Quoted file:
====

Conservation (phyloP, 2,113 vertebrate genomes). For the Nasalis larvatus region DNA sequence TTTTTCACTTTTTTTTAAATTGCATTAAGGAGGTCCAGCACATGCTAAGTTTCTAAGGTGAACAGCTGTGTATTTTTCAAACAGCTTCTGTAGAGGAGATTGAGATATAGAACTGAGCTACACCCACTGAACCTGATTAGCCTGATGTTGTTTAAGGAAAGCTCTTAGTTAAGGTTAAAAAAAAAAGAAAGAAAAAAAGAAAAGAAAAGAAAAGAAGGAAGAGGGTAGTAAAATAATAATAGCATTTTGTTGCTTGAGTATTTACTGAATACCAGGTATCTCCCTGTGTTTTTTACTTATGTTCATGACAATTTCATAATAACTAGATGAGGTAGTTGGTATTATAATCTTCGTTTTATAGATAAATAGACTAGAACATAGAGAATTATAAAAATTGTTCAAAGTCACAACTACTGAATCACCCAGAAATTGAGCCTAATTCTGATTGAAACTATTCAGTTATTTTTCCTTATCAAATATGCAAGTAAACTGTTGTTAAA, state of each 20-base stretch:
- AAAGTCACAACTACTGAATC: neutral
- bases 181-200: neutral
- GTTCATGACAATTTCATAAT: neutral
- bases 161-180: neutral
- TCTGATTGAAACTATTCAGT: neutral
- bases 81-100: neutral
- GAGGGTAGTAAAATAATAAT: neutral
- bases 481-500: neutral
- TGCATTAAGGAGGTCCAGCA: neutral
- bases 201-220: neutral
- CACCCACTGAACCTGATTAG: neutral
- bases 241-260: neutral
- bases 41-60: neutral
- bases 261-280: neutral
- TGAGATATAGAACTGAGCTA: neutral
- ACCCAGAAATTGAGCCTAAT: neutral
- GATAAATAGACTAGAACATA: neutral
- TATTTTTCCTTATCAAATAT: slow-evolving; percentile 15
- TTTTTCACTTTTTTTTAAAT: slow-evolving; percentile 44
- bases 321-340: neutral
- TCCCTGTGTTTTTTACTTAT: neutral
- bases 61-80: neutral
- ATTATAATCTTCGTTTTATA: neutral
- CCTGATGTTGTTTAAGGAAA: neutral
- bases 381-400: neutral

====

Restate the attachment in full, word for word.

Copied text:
Conservation (phyloP, 2,113 vertebrate genomes). For the Nasalis larvatus region DNA sequence TTTTTCACTTTTTTTTAAATTGCATTAAGGAGGTCCAGCACATGCTAAGTTTCTAAGGTGAACAGCTGTGTATTTTTCAAACAGCTTCTGTAGAGGAGATTGAGATATAGAACTGAGCTACACCCACTGAACCTGATTAGCCTGATGTTGTTTAAGGAAAGCTCTTAGTTAAGGTTAAAAAAAAAAGAAAGAAAAAAAGAAAAGAAAAGAAAAGAAGGAAGAGGGTAGTAAAATAATAATAGCATTTTGTTGCTTGAGTATTTACTGAATACCAGGTATCTCCCTGTGTTTTTTACTTATGTTCATGACAATTTCATAATAACTAGATGAGGTAGTTGGTATTATAATCTTCGTTTTATAGATAAATAGACTAGAACATAGAGAATTATAAAAATTGTTCAAAGTCACAACTACTGAATCACCCAGAAATTGAGCCTAATTCTGATTGAAACTATTCAGTTATTTTTCCTTATCAAATATGCAAGTAAACTGTTGTTAAA, state of each 20-base stretch:
- AAAGTCACAACTACTGAATC: neutral
- bases 181-200: neutral
- GTTCATGACAATTTCATAAT: neutral
- bases 161-180: neutral
- TCTGATTGAAACTATTCAGT: neutral
- bases 81-100: neutral
- GAGGGTAGTAAAATAATAAT: neutral
- bases 481-500: neutral
- TGCATTAAGGAGGTCCAGCA: neutral
- bases 201-220: neutral
- CACCCACTGAACCTGATTAG: neutral
- bases 241-260: neutral
- bases 41-60: neutral
- bases 261-280: neutral
- TGAGATATAGAACTGAGCTA: neutral
- ACCCAGAAATTGAGCCTAAT: neutral
- GATAAATAGACTAGAACATA: neutral
- TATTTTTCCTTATCAAATAT: slow-evolving; percentile 15
- TTTTTCACTTTTTTTTAAAT: slow-evolving; percentile 44
- bases 321-340: neutral
- TCCCTGTGTTTTTTACTTAT: neutral
- bases 61-80: neutral
- ATTATAATCTTCGTTTTATA: neutral
- CCTGATGTTGTTTAAGGAAA: neutral
- bases 381-400: neutral